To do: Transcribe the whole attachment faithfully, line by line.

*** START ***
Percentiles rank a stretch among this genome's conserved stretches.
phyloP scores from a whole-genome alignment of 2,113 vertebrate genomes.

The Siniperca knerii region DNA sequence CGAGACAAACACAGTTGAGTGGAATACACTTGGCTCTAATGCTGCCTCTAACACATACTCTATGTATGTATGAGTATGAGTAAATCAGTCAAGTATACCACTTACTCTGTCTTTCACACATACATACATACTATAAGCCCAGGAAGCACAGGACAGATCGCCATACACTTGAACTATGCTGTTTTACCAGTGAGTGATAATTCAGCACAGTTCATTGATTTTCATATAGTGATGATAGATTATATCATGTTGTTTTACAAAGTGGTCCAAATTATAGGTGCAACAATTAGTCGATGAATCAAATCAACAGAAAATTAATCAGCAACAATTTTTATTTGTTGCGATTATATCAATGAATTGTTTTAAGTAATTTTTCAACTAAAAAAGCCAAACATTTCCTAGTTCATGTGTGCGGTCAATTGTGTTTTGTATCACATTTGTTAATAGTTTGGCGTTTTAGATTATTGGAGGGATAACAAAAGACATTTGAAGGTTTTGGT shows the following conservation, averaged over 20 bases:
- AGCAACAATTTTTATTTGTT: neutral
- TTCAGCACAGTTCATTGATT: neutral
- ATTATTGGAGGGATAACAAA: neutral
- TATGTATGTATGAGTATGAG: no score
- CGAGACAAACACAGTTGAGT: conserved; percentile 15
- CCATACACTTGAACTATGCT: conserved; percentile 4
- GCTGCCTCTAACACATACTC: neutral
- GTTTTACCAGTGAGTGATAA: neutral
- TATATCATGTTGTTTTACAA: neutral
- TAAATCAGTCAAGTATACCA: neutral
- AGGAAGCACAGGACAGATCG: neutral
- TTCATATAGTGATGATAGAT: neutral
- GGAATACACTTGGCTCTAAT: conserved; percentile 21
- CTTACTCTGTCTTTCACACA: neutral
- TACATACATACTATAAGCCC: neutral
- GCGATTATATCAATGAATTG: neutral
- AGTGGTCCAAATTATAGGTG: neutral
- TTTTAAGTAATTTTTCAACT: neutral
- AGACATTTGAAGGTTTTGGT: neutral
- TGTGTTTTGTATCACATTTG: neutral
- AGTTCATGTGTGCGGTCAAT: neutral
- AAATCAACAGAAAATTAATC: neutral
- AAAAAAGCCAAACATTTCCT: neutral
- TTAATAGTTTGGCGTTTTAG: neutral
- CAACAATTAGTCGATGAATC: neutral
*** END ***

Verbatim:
Percentiles rank a stretch among this genome's conserved stretches.
phyloP scores from a whole-genome alignment of 2,113 vertebrate genomes.

The Siniperca knerii region DNA sequence CGAGACAAACACAGTTGAGTGGAATACACTTGGCTCTAATGCTGCCTCTAACACATACTCTATGTATGTATGAGTATGAGTAAATCAGTCAAGTATACCACTTACTCTGTCTTTCACACATACATACATACTATAAGCCCAGGAAGCACAGGACAGATCGCCATACACTTGAACTATGCTGTTTTACCAGTGAGTGATAATTCAGCACAGTTCATTGATTTTCATATAGTGATGATAGATTATATCATGTTGTTTTACAAAGTGGTCCAAATTATAGGTGCAACAATTAGTCGATGAATCAAATCAACAGAAAATTAATCAGCAACAATTTTTATTTGTTGCGATTATATCAATGAATTGTTTTAAGTAATTTTTCAACTAAAAAAGCCAAACATTTCCTAGTTCATGTGTGCGGTCAATTGTGTTTTGTATCACATTTGTTAATAGTTTGGCGTTTTAGATTATTGGAGGGATAACAAAAGACATTTGAAGGTTTTGGT shows the following conservation, averaged over 20 bases:
- AGCAACAATTTTTATTTGTT: neutral
- TTCAGCACAGTTCATTGATT: neutral
- ATTATTGGAGGGATAACAAA: neutral
- TATGTATGTATGAGTATGAG: no score
- CGAGACAAACACAGTTGAGT: conserved; percentile 15
- CCATACACTTGAACTATGCT: conserved; percentile 4
- GCTGCCTCTAACACATACTC: neutral
- GTTTTACCAGTGAGTGATAA: neutral
- TATATCATGTTGTTTTACAA: neutral
- TAAATCAGTCAAGTATACCA: neutral
- AGGAAGCACAGGACAGATCG: neutral
- TTCATATAGTGATGATAGAT: neutral
- GGAATACACTTGGCTCTAAT: conserved; percentile 21
- CTTACTCTGTCTTTCACACA: neutral
- TACATACATACTATAAGCCC: neutral
- GCGATTATATCAATGAATTG: neutral
- AGTGGTCCAAATTATAGGTG: neutral
- TTTTAAGTAATTTTTCAACT: neutral
- AGACATTTGAAGGTTTTGGT: neutral
- TGTGTTTTGTATCACATTTG: neutral
- AGTTCATGTGTGCGGTCAAT: neutral
- AAATCAACAGAAAATTAATC: neutral
- AAAAAAGCCAAACATTTCCT: neutral
- TTAATAGTTTGGCGTTTTAG: neutral
- CAACAATTAGTCGATGAATC: neutral